By Jeanie Johnson
July and August 2013 in Minneapolis, where I now reside, rolled out a couple intense heat waves that were mighty challenging. In our small one-bedroom apartment, the drone of the two small air conditioning units and numerous fans was all that kept us from seeking a cooling shelter. We felt alternately fortunate and dismayed at the need to remain indoors as the heat indices rose to 110 degrees on more than a few days. As a punctuation to the lengthy and excessive heat, we found that our bedroom mini-blinds had melted.
The end of November, December and January into February as I write, have delivered what has now become a commonly heard coffee house statement – “Another Polar Vortex?” These were all preceded by a Canadian clipper system that blew in 3”- 5” of snow before the plunge to temps with wind chills in the -45 to -60 degree ranges. A couple times in January the thermometer catapulted out of the local Arctic to 34 degrees and once to 38 degrees for less than eight hours then dove at a 75% angle back to the sub-basement. Lifelong residents here have shared with me that they have been somewhat alarmed. Not at the wicked cold temperatures but at the odd, unbelievably high bounces the temps made. As of the time of submission, we stand with a bit over 15” of snow on the ground and today’s temperature of -17 degrees below zero.
During our heat-induced hibernation and our 20-minute winter clothing routines, I thought about the temperatures, what they signify, what friends in other parts of the country and the world have been living through this past summer, early fall and winter, and what else I have begun to understand about that somewhat contentious and misleading term “global warming”.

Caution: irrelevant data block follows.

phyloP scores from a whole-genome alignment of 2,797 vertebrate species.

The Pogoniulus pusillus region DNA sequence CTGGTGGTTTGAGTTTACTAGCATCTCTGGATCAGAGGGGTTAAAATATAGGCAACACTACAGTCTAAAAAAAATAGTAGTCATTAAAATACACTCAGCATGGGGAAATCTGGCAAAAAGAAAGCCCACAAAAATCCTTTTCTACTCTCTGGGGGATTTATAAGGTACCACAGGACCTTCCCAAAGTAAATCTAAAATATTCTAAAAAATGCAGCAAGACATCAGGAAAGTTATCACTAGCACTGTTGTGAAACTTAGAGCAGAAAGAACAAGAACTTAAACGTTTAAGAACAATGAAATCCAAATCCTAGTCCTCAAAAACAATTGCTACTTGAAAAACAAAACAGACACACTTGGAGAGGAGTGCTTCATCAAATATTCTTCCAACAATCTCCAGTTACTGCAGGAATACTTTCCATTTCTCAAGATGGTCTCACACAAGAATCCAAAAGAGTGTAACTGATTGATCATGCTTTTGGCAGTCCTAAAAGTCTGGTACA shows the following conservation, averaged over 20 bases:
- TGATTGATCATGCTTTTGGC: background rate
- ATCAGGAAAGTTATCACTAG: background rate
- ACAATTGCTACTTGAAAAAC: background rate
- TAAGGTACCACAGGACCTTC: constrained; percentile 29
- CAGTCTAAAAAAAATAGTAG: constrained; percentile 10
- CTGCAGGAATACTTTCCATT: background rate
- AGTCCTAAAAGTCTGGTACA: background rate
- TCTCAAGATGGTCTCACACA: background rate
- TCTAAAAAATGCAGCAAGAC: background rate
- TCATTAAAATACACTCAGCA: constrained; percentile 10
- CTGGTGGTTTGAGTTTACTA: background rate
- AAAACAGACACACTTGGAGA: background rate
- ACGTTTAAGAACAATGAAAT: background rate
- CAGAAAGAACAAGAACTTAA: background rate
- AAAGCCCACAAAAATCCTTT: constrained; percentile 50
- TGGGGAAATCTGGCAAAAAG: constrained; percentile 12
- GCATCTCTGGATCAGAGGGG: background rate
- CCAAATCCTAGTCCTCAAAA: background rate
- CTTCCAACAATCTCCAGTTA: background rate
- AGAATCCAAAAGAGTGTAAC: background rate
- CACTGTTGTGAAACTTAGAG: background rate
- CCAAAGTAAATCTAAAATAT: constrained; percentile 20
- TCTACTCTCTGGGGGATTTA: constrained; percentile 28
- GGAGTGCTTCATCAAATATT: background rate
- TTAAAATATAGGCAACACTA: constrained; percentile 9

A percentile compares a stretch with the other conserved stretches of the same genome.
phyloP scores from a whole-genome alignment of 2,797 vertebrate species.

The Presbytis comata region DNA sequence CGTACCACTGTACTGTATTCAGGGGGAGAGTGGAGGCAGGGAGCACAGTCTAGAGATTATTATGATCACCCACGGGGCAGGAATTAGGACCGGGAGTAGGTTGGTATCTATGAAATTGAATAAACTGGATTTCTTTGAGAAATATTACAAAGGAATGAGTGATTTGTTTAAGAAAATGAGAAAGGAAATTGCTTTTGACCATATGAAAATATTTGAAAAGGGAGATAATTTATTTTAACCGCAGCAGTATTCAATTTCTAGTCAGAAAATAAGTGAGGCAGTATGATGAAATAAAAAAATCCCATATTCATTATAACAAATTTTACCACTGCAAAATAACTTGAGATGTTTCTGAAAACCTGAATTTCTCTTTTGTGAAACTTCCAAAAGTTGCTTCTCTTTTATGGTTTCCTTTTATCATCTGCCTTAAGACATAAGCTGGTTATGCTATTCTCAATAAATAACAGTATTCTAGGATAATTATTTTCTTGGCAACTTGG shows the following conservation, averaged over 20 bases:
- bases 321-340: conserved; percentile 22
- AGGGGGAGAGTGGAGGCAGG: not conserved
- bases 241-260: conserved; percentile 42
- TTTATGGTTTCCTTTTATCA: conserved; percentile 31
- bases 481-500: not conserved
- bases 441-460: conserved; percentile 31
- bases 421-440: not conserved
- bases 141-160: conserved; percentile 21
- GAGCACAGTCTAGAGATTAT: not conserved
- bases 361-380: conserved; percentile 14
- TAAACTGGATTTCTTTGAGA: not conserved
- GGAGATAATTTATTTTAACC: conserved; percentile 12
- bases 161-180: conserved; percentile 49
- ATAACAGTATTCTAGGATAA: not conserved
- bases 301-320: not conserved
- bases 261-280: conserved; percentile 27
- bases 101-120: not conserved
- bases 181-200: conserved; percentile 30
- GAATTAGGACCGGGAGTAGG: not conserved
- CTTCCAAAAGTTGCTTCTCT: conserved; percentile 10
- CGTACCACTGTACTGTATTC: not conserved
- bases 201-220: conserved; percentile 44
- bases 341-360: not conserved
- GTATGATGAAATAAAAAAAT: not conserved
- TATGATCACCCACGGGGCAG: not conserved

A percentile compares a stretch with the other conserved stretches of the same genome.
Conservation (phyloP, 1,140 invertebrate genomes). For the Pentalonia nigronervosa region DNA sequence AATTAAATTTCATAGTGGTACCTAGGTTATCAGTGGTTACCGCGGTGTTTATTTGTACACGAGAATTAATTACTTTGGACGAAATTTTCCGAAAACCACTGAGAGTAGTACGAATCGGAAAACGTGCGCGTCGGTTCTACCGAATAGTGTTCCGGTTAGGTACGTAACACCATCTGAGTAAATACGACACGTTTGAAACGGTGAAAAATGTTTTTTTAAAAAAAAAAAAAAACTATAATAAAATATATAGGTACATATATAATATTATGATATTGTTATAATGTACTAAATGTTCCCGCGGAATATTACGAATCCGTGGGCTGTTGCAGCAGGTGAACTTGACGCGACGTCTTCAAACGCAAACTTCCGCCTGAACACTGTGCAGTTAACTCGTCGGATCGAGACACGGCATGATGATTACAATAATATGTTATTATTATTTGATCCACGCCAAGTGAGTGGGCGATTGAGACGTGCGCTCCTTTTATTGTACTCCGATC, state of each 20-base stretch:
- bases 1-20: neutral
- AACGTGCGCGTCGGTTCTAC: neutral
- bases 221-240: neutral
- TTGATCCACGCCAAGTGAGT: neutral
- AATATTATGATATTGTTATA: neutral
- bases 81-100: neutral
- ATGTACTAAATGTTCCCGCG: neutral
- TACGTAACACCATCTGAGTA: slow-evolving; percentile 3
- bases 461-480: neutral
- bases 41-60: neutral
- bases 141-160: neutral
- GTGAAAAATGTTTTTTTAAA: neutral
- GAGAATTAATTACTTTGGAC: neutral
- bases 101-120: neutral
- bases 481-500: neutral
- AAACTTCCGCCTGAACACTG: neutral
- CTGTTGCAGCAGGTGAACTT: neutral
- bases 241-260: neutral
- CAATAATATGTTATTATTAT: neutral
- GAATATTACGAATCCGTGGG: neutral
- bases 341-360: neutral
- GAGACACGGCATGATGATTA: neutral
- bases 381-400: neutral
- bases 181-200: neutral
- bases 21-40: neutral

I know a person who gets red-faced when the topic of climate change comes up. I happen to know it is because he doesn’t believe that humans could have an effect of such magnitude on the earth’s climate systems. More succinctly, I believe he feels it is sinful to think humans have more control over things than does the Christian God. My response? Balderdash. We have plenty of resource extraction and driving and mountaintop removal and burning and mining and fracking and pollution to bollox things up quite badly. Which we have done. We can’t blame it on the beleaguered poster animals, the whales and polar bears, or the disappearing frogs, bees, and the mounting host of other non-human species leaving for the Void. The person I know with the red face leans heavily on his religious fervor, meaning I think, according to his understanding of the earth’s timeline, in the past 5,000 to 6,000 years earth has been here, things like warming and cooling have always been in the playbook.
My face gets a shade of red, too, when I hear this kind of talk. But, what does the actual science tell us is happening? Even though my red-faced friend would vehemently disagree, without equivocation the vast majority of climate scientists worldwide tell us that not only is a massive arc in worsening climate disruption beginning and here to stay for further into the future than we can see, it is a direct result of human activity. And it is accelerating faster than anticipated and is far worse than first thought. The IPCC (Intergovernmental Panel on Climate Change) has published its new forecast. They have strengthened their statements that human activity is the overwhelming cause of the climate change we are now living in and will continue to live in, however well or poor, for centuries to come. Yes, the earth’s climate has warmed and cooled over its long history but the rapidity with which the current heat-up is taking place is due to humans and our carbon-intensive activities.